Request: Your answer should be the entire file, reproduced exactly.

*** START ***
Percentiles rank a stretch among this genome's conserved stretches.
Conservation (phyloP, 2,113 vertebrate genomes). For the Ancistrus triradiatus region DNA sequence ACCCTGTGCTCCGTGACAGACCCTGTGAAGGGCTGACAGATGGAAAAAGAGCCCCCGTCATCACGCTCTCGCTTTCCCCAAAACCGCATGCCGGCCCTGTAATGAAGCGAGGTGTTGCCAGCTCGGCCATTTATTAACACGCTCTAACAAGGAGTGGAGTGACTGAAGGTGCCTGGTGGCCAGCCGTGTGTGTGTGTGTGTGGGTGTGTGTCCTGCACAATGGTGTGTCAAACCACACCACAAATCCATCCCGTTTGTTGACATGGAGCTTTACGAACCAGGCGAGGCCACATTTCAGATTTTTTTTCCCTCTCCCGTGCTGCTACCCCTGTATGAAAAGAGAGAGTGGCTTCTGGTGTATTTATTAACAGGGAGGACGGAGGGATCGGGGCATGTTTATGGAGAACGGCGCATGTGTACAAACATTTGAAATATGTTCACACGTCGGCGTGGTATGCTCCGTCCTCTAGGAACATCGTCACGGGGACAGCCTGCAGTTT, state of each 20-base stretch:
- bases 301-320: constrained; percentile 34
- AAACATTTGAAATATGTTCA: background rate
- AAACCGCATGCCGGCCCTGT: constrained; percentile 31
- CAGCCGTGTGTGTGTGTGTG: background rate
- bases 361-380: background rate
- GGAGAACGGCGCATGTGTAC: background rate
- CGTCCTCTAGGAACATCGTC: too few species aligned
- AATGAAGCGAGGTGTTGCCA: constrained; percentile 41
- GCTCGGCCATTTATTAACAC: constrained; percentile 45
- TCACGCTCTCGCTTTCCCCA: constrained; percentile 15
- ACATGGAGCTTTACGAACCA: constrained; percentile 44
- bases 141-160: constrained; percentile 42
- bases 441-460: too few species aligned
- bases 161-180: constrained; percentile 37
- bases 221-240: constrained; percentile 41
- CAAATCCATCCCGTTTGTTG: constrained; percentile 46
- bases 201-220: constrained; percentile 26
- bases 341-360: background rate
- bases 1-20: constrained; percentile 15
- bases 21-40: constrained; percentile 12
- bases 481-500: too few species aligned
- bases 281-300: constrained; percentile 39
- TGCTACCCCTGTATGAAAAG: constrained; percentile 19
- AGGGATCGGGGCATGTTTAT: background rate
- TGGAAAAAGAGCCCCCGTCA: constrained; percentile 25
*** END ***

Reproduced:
Percentiles rank a stretch among this genome's conserved stretches.
Conservation (phyloP, 2,113 vertebrate genomes). For the Ancistrus triradiatus region DNA sequence ACCCTGTGCTCCGTGACAGACCCTGTGAAGGGCTGACAGATGGAAAAAGAGCCCCCGTCATCACGCTCTCGCTTTCCCCAAAACCGCATGCCGGCCCTGTAATGAAGCGAGGTGTTGCCAGCTCGGCCATTTATTAACACGCTCTAACAAGGAGTGGAGTGACTGAAGGTGCCTGGTGGCCAGCCGTGTGTGTGTGTGTGTGGGTGTGTGTCCTGCACAATGGTGTGTCAAACCACACCACAAATCCATCCCGTTTGTTGACATGGAGCTTTACGAACCAGGCGAGGCCACATTTCAGATTTTTTTTCCCTCTCCCGTGCTGCTACCCCTGTATGAAAAGAGAGAGTGGCTTCTGGTGTATTTATTAACAGGGAGGACGGAGGGATCGGGGCATGTTTATGGAGAACGGCGCATGTGTACAAACATTTGAAATATGTTCACACGTCGGCGTGGTATGCTCCGTCCTCTAGGAACATCGTCACGGGGACAGCCTGCAGTTT, state of each 20-base stretch:
- bases 301-320: constrained; percentile 34
- AAACATTTGAAATATGTTCA: background rate
- AAACCGCATGCCGGCCCTGT: constrained; percentile 31
- CAGCCGTGTGTGTGTGTGTG: background rate
- bases 361-380: background rate
- GGAGAACGGCGCATGTGTAC: background rate
- CGTCCTCTAGGAACATCGTC: too few species aligned
- AATGAAGCGAGGTGTTGCCA: constrained; percentile 41
- GCTCGGCCATTTATTAACAC: constrained; percentile 45
- TCACGCTCTCGCTTTCCCCA: constrained; percentile 15
- ACATGGAGCTTTACGAACCA: constrained; percentile 44
- bases 141-160: constrained; percentile 42
- bases 441-460: too few species aligned
- bases 161-180: constrained; percentile 37
- bases 221-240: constrained; percentile 41
- CAAATCCATCCCGTTTGTTG: constrained; percentile 46
- bases 201-220: constrained; percentile 26
- bases 341-360: background rate
- bases 1-20: constrained; percentile 15
- bases 21-40: constrained; percentile 12
- bases 481-500: too few species aligned
- bases 281-300: constrained; percentile 39
- TGCTACCCCTGTATGAAAAG: constrained; percentile 19
- AGGGATCGGGGCATGTTTAT: background rate
- TGGAAAAAGAGCCCCCGTCA: constrained; percentile 25